ZAKA – Students at Charingeno Primary School in Zaka district, Zimbabwe, gather around a water point, clutching their bottles and plates. They are ready to wash their hands, and quench their thirst while enjoying a hot meal – provided by the school feeding program. But this was not always the case.
Before March 2022, the school relied on a single bush pump as its only water source, which often resulted in long queues and conflicts among students, teachers, and community members. The situation was especially difficult for the early childhood development (ECD) students, says the school headmistress Mary Mukwenha.
“Without water, we had no ponds, no functional garden. The children would suffer watering the orchard,” recalls Mukwenha, highlighting the profound difference the water scheme has made in the daily lives of students and teachers alike.
The inception of Charingeno Piped Water Scheme in March 2022, funded by the Department for International Development and implemented under the Zimbabwe Climate Adaptation Water and Energy Project, marked a turning point for the school and its surrounding areas.
This initiative, bolstered by the Education Development Fund and guided by UNICEF, heralded a new era of access to clean and safe water for both the school and the wider community.
Multiple water points within the school premises and into the surrounding community have allowed the school to have functional garden and an orchard.
“The water piped scheme decongested the water crisis,” said Mukwenha. “Before that we used to put a timetable for students, teachers and then the community to be able to access water from the one water source that was at the school – a bush pump,” she adds.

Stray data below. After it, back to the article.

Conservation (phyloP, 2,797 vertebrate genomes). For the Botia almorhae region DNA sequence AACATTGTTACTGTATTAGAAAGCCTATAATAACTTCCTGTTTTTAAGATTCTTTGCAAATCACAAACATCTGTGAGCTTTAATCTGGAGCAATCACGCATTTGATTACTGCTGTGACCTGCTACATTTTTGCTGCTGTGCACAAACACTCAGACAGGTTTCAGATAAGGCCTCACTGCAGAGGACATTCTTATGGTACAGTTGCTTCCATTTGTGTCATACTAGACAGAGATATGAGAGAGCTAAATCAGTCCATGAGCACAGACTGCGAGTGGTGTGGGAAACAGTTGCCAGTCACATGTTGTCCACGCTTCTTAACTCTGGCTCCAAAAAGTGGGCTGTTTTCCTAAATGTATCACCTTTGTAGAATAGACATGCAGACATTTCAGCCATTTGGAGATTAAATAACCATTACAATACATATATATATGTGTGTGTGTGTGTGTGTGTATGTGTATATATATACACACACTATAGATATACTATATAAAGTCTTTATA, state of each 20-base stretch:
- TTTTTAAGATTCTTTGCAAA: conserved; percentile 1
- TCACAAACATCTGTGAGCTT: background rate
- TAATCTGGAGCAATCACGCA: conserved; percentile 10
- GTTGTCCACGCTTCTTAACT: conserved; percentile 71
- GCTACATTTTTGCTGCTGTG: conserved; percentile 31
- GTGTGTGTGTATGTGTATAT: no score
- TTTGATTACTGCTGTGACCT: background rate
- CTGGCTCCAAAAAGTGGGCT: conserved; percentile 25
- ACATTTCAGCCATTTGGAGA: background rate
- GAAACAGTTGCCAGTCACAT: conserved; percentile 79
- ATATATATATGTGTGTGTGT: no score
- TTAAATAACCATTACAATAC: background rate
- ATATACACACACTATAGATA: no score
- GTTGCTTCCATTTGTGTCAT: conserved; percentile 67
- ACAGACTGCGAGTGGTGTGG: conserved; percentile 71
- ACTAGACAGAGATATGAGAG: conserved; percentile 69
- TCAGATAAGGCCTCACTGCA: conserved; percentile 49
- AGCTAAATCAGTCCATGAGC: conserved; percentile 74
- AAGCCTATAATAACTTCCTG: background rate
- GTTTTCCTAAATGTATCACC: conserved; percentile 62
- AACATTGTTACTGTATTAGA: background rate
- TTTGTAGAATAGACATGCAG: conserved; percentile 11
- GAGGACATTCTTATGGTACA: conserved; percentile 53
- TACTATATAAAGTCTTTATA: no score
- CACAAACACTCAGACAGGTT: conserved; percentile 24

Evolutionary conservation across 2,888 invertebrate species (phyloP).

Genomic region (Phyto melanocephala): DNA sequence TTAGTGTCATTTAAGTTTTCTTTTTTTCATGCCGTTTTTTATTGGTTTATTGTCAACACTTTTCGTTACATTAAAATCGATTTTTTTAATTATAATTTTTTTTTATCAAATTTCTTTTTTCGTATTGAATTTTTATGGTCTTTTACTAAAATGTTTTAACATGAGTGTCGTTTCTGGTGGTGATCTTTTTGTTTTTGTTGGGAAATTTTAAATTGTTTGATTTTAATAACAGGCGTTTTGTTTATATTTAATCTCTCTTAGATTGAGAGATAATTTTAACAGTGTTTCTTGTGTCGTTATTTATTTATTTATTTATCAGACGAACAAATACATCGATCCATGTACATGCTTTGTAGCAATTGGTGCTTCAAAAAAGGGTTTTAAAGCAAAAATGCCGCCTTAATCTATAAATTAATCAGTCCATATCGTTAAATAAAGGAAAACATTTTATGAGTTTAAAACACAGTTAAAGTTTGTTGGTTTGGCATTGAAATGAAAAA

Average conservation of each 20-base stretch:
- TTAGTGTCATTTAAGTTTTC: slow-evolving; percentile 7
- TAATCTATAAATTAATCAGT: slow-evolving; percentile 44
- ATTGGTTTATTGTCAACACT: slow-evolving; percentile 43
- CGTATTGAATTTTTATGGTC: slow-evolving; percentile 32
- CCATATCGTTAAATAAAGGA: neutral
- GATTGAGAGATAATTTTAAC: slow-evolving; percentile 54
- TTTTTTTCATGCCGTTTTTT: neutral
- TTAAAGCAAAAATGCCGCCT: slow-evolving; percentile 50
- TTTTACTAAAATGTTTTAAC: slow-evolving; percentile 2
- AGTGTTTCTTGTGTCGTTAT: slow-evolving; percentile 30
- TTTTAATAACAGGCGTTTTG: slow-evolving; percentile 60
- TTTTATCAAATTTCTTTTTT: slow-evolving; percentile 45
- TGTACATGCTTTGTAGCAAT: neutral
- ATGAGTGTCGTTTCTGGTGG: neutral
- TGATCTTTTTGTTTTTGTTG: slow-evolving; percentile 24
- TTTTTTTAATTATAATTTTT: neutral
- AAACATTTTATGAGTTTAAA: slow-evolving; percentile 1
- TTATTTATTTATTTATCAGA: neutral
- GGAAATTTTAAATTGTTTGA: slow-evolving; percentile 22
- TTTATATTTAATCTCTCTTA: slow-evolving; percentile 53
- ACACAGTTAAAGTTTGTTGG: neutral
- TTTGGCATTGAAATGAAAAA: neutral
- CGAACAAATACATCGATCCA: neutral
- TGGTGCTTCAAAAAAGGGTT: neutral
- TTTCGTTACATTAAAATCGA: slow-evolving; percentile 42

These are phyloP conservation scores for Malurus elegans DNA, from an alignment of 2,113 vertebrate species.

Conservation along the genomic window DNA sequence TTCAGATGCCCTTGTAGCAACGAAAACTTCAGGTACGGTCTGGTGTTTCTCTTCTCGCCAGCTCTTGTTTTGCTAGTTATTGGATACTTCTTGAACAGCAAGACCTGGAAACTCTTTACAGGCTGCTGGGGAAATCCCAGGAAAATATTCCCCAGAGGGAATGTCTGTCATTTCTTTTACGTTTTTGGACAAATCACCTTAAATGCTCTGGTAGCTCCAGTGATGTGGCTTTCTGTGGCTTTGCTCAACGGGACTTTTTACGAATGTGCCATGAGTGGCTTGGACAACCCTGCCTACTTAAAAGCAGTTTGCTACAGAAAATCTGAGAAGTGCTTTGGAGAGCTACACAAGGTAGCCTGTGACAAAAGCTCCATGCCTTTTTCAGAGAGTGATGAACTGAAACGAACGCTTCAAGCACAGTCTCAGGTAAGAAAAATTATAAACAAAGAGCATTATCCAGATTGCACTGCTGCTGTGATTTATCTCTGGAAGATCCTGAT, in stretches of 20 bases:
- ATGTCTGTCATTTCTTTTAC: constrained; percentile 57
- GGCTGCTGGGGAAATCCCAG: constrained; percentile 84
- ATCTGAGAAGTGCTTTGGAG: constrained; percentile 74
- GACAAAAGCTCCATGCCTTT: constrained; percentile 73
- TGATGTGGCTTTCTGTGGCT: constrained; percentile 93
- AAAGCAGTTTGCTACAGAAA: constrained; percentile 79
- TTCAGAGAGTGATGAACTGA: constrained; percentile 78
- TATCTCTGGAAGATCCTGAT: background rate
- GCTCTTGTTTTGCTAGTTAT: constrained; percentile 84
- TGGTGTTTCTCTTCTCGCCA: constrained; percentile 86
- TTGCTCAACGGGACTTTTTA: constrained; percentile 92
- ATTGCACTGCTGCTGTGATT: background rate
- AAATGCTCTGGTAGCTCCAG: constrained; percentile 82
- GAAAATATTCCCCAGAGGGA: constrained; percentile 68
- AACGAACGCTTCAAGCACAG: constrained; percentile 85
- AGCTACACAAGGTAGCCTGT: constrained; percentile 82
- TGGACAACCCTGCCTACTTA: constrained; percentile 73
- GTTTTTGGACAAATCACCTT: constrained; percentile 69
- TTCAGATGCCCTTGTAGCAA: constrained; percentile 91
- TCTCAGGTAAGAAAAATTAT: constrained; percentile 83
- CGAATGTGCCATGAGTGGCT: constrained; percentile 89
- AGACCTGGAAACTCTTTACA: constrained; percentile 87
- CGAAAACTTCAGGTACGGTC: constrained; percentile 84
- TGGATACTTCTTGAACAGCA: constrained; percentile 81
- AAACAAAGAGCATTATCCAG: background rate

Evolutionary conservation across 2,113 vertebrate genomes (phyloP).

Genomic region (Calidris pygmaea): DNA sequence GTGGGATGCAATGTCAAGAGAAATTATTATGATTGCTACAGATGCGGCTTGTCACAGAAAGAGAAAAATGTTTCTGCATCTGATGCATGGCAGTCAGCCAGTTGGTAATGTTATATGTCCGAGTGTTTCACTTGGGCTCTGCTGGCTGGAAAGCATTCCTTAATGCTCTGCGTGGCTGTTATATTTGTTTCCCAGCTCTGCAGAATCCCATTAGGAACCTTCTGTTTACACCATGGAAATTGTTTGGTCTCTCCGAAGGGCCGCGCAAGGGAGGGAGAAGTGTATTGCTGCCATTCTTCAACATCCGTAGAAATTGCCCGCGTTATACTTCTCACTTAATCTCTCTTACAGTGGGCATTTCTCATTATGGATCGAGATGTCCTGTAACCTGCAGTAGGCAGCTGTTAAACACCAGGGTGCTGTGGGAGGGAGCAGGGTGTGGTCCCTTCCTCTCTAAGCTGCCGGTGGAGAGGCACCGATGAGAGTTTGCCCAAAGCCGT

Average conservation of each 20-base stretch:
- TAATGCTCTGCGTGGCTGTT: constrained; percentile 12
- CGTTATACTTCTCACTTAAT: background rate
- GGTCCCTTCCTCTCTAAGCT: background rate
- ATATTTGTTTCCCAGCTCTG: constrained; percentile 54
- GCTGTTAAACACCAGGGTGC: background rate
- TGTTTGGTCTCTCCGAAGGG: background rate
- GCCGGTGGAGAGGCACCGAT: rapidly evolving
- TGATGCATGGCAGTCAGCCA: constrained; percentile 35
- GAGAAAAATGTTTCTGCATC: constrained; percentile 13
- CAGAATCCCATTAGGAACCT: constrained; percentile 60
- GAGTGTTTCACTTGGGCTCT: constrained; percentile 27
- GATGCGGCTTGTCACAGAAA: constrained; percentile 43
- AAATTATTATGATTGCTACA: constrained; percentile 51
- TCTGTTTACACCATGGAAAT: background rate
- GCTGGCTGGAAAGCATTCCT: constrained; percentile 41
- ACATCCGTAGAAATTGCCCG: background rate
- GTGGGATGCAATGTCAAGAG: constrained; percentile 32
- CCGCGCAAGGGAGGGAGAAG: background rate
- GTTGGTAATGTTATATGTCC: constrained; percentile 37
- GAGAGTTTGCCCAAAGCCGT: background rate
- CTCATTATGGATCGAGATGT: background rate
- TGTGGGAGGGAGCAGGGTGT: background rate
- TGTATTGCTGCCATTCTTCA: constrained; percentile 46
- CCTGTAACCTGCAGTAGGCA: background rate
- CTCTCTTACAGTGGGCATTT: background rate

Yet, water is just one piece of the puzzle. The school grapples with challenges ranging from ensuring adequate nutrition for its students to providing quality education in a resource-constrained environment.
“At the moment we are only able to offer two meals a week, which although is not the best position but it’s a great motivator for our students. Some of our students walk up to 9 kilometers to reach school so the provision of a hot meal through the school feeding program serves as a crucial incentive for attendance.
“The feeding scheme is supported by parents and supplemented by initiatives like the school’s fish pond, which aims to not only feed the students but also generate income,” Mukwenha says.
However, the journey towards educational excellence doesn’t end with meals and water. With limited resources and technological infrastructure, the school faces hurdles in delivering modern education.
Only 40 percent of parents can afford the modest school fees of US$27 a term, and the school’s access to digital services remains limited due to erratic electricity and a scarcity of computers. The school only has eight functional computers.
Despite these challenges, the school has managed to achieve a commendable 57 percent pass rate at Grade 7, exceeding the 2023 Grade 7 Examination national pass rate of 45.57%.
Through initiatives like the School Improvement Grant (SIG), and support from development partners, the school has transformed its learning environment, from fixing desks to building new infrastructure, adds Mukwenha.
Taungana Ndoro, the Director of Communications and Advocacy in the Ministry of Primary and Secondary Education, praised the school for using the Schools Improvement Grant effectively. He said the grant enabled the school to provide quality education to rural children, who often face disadvantages compared to urban students.
“It is very clear that the government (and development partners) efforts to provide water sanitation and hygiene and boreholes at this school has ensured that it is self-sufficient to grow its own food and even have a vibrant orchard,” Ndoro says.
Looking ahead, Mukwenha envisions even greater support from government, parents, community, and development partners to ensure that every child at Charingeno Primary has the opportunity to succeed.
With continued collaboration and investment, the school hopes to overcome the remaining challenges and achieve its vision of becoming a model school in the district.